Apparently disclosure of funding sources does not seem to be a important to some researchers. In Paul Offit’s Autism’s False Prophets, Andrew Wakefield’s failure to disclose $800,000 given to him by Richard Barr’s law firm to link MMR vaccine to Autism is a major factor contributing to his decline and fall. In Wakefield’s case, he failed to disclose any conflicts of interest as required by the journal, The Lancet, where he published his work.
The Lancet’s Author Instructions state clearly what may constitute a conflict of interest and that anything giving the impression of a conflict should be reported to the editor.
A conflict of interest exists when professional judgement concerning a primary interest (such as patients’ welfare or validity of research) may be influenced by a secondary interest (such a financial gain). Financial relationships are easily identifiable … A conflict can be actual or potential, and full disclosure to the Editor is the safest course.
At the end of the text, under a subheading “Declaration of interests”, all authors must disclose any financial and personal relationships with other people or organisations that could inappropriately influence (bias) their work.
Wakefield’s failure to report the potential conflict of interest both to the journal and also to his collaborators. Unsurprisingly, both groups were upset when they learned about the money. Eventually, along with alleged ethical violations, Wakefield had his license to practice medicine revoked and his paper retracted.
One would think that this would serve as a warning to those with similar perceived conflicts, suggesting the best course of action to be one of full disclosure. In the end, it is often easier to defend a potential conflict that the author puts forward him or herself, rather than having to retroactively explain why information was withheld and then try to demonstrate that any conflicts did not impact the quality or findings discovered.
Nevertheless, The New York Times has published an account of a very similar situation in climate science today. In their article, Deeper Ties to Corporate Cash for Doubtful Climate Researcher, the case of Wei-Hock Soon, a scientist at the Harvard-Smithsonian Center for Astrophysics who claims that variations in the sun’s energy can largely explain recent global warming is being investigated for the influence of cash on his findings.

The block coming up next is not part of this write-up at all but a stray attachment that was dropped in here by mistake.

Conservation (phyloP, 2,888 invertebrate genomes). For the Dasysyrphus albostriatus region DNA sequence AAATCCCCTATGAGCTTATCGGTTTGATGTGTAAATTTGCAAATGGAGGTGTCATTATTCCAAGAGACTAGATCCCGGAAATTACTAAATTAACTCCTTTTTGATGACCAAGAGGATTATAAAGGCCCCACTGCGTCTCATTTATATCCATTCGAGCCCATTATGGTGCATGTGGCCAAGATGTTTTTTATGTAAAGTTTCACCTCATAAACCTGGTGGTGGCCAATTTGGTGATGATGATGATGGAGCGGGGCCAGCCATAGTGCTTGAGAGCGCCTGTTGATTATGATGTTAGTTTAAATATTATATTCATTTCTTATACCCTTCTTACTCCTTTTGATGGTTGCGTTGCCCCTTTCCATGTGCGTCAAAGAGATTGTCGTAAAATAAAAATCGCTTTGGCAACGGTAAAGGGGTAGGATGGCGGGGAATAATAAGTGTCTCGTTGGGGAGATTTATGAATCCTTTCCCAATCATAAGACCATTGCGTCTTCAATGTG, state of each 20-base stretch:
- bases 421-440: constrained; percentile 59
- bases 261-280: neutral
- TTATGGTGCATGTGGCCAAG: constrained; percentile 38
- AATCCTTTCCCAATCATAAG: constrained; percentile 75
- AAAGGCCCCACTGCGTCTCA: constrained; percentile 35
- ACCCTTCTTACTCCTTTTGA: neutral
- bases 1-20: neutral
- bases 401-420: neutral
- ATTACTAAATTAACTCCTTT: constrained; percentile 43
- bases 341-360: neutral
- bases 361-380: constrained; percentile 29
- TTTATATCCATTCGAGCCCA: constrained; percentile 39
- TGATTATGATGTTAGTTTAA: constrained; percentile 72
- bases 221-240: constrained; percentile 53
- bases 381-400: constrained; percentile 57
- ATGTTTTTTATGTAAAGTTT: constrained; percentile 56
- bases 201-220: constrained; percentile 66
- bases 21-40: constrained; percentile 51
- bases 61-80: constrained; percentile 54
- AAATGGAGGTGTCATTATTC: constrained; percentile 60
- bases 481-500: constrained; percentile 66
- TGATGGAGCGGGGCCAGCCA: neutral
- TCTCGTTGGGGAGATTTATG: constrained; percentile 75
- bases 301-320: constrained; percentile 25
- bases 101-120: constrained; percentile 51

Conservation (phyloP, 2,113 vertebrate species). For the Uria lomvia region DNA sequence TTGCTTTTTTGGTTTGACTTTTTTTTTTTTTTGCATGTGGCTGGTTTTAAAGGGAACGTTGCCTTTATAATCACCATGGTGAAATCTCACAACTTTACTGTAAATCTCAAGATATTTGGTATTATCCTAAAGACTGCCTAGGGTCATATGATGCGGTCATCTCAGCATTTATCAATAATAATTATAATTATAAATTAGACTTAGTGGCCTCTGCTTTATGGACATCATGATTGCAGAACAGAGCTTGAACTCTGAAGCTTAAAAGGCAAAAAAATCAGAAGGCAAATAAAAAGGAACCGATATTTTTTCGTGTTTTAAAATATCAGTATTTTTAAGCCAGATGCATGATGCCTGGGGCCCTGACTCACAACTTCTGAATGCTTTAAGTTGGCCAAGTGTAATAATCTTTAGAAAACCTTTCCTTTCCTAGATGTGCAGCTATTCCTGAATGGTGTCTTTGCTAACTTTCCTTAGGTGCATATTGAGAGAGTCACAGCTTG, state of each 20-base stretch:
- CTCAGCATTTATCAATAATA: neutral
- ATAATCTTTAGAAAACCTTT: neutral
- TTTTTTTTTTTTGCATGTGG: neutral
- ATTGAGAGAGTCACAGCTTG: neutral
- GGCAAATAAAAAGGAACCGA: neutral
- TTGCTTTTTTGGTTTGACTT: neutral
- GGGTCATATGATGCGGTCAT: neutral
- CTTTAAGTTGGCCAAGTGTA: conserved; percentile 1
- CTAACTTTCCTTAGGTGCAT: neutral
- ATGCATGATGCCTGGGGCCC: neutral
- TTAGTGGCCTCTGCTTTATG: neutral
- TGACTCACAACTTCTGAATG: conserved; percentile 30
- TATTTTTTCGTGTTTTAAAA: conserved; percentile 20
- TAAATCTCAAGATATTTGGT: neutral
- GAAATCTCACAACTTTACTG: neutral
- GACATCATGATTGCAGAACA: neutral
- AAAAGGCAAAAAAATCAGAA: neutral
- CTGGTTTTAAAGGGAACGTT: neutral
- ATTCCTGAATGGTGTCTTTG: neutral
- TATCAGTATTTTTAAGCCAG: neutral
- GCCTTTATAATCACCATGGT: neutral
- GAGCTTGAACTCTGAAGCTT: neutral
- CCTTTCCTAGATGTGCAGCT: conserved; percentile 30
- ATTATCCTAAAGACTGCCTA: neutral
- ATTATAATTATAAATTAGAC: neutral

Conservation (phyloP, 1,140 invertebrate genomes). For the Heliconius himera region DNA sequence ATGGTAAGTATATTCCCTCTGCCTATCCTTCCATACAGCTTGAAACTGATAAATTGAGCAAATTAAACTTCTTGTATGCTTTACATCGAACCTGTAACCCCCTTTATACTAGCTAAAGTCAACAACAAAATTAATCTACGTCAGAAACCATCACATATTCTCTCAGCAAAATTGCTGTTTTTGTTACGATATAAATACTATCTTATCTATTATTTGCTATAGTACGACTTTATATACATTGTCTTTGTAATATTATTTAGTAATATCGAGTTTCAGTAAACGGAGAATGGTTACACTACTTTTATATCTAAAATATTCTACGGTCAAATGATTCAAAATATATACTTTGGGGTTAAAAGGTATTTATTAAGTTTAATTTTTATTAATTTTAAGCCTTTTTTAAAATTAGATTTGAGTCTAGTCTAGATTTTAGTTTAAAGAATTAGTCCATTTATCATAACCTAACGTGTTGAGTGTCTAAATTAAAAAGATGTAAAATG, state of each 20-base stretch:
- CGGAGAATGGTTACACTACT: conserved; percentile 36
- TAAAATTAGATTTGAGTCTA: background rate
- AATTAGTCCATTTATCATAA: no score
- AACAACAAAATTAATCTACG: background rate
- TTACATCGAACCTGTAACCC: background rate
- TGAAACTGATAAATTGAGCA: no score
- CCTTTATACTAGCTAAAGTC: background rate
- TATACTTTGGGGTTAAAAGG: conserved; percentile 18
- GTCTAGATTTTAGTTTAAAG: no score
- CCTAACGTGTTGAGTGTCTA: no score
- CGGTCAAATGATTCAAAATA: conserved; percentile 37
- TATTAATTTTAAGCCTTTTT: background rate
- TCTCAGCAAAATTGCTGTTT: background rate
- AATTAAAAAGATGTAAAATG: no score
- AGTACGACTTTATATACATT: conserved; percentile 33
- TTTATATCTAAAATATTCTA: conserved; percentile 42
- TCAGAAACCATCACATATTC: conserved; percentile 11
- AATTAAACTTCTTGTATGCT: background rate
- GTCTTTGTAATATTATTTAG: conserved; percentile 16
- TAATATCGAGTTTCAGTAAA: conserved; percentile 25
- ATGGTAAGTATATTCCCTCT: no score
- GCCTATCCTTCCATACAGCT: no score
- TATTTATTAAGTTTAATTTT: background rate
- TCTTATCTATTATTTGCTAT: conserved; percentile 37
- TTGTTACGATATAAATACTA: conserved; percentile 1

The crux of the times article is that Soon…
… accepted more than $1.2 million in money from the fossil-fuel industry over the last decade while failing to disclose that conflict of interest in most of his scientific papers. At least 11 papers he has published since 2008 omitted such a disclosure, and in at least eight of those cases, he appears to have violated ethical guidelines of the journals that published his work.
The disclosure of Soon’s funding does not mean that his data were influenced by the money, however, keeping it hidden definitely leads to questions. Not the least of his problems comes from using terminology such as ‘deliverables’ to describe his papers and preparations for congressional testimony in communication with his supporters. The term ‘deliverable’ is defined by business dictionary.com as a “Report or item that must be completed and delivered under the terms of an agreement or contract.”
Although these articles are not within the timeframe of the financial contributions alleged in the Times, these help to clarify Soon’s position on climate science. These publications include:
“Recent Warming is not Historically Unique”. Callie Baliunas & Willie Soon (2001.04.17)Capitalism Magazine. In which he concludes “The facts are simple. The Little Optimum and Little Ice Age were real. They were also widespread over the globe. The twentieth century is not the least bit climatically unusual. So why the recent media hysteria that the twentieth century is the warmest of the last 1,000 years?”
“Variable solar irradiance as a plausible agent for multidecadal variations in the Arctic-wide surface air temperature record of the past 130 years” Volume 32, Issue 16. August 2005. Geophysical Research Letters. As the title suggests, this article attributes recent climate data to “features that are highly correlated with the Sun’s intrinsic magnetic variability especially on multidecadal time scales.”